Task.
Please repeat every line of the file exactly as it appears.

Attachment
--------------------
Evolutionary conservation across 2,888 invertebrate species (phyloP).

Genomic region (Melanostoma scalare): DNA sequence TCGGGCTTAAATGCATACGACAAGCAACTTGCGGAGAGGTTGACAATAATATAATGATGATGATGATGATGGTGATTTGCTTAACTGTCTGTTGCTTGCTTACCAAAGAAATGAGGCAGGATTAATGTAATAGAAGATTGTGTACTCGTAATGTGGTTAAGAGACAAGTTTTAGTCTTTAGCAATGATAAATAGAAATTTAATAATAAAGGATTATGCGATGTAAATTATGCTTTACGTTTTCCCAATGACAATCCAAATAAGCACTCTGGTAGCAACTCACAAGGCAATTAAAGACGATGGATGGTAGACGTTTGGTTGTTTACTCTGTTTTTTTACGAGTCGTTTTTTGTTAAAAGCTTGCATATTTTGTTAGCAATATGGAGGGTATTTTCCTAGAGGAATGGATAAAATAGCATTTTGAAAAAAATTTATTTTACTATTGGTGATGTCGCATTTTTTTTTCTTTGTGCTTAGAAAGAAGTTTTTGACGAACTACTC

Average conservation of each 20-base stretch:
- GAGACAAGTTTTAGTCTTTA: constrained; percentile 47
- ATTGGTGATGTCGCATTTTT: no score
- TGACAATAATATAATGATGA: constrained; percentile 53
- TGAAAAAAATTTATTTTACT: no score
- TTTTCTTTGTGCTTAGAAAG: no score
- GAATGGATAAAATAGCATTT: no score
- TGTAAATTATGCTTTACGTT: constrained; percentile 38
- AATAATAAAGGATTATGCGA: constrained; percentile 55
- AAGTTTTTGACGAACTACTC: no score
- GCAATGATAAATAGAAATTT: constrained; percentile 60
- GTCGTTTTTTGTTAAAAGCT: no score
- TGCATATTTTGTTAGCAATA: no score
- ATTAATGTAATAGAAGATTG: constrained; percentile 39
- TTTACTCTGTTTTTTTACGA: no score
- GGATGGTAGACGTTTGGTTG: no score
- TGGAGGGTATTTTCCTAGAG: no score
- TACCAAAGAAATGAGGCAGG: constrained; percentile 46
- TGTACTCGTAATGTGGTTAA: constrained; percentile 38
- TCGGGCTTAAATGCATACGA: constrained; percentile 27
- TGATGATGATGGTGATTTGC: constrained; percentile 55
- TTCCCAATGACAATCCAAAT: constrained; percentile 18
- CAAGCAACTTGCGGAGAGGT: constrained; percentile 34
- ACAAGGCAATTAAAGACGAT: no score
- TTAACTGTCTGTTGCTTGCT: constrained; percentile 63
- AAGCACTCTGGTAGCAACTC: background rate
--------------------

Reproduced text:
Evolutionary conservation across 2,888 invertebrate species (phyloP).

Genomic region (Melanostoma scalare): DNA sequence TCGGGCTTAAATGCATACGACAAGCAACTTGCGGAGAGGTTGACAATAATATAATGATGATGATGATGATGGTGATTTGCTTAACTGTCTGTTGCTTGCTTACCAAAGAAATGAGGCAGGATTAATGTAATAGAAGATTGTGTACTCGTAATGTGGTTAAGAGACAAGTTTTAGTCTTTAGCAATGATAAATAGAAATTTAATAATAAAGGATTATGCGATGTAAATTATGCTTTACGTTTTCCCAATGACAATCCAAATAAGCACTCTGGTAGCAACTCACAAGGCAATTAAAGACGATGGATGGTAGACGTTTGGTTGTTTACTCTGTTTTTTTACGAGTCGTTTTTTGTTAAAAGCTTGCATATTTTGTTAGCAATATGGAGGGTATTTTCCTAGAGGAATGGATAAAATAGCATTTTGAAAAAAATTTATTTTACTATTGGTGATGTCGCATTTTTTTTTCTTTGTGCTTAGAAAGAAGTTTTTGACGAACTACTC

Average conservation of each 20-base stretch:
- GAGACAAGTTTTAGTCTTTA: constrained; percentile 47
- ATTGGTGATGTCGCATTTTT: no score
- TGACAATAATATAATGATGA: constrained; percentile 53
- TGAAAAAAATTTATTTTACT: no score
- TTTTCTTTGTGCTTAGAAAG: no score
- GAATGGATAAAATAGCATTT: no score
- TGTAAATTATGCTTTACGTT: constrained; percentile 38
- AATAATAAAGGATTATGCGA: constrained; percentile 55
- AAGTTTTTGACGAACTACTC: no score
- GCAATGATAAATAGAAATTT: constrained; percentile 60
- GTCGTTTTTTGTTAAAAGCT: no score
- TGCATATTTTGTTAGCAATA: no score
- ATTAATGTAATAGAAGATTG: constrained; percentile 39
- TTTACTCTGTTTTTTTACGA: no score
- GGATGGTAGACGTTTGGTTG: no score
- TGGAGGGTATTTTCCTAGAG: no score
- TACCAAAGAAATGAGGCAGG: constrained; percentile 46
- TGTACTCGTAATGTGGTTAA: constrained; percentile 38
- TCGGGCTTAAATGCATACGA: constrained; percentile 27
- TGATGATGATGGTGATTTGC: constrained; percentile 55
- TTCCCAATGACAATCCAAAT: constrained; percentile 18
- CAAGCAACTTGCGGAGAGGT: constrained; percentile 34
- ACAAGGCAATTAAAGACGAT: no score
- TTAACTGTCTGTTGCTTGCT: constrained; percentile 63
- AAGCACTCTGGTAGCAACTC: background rate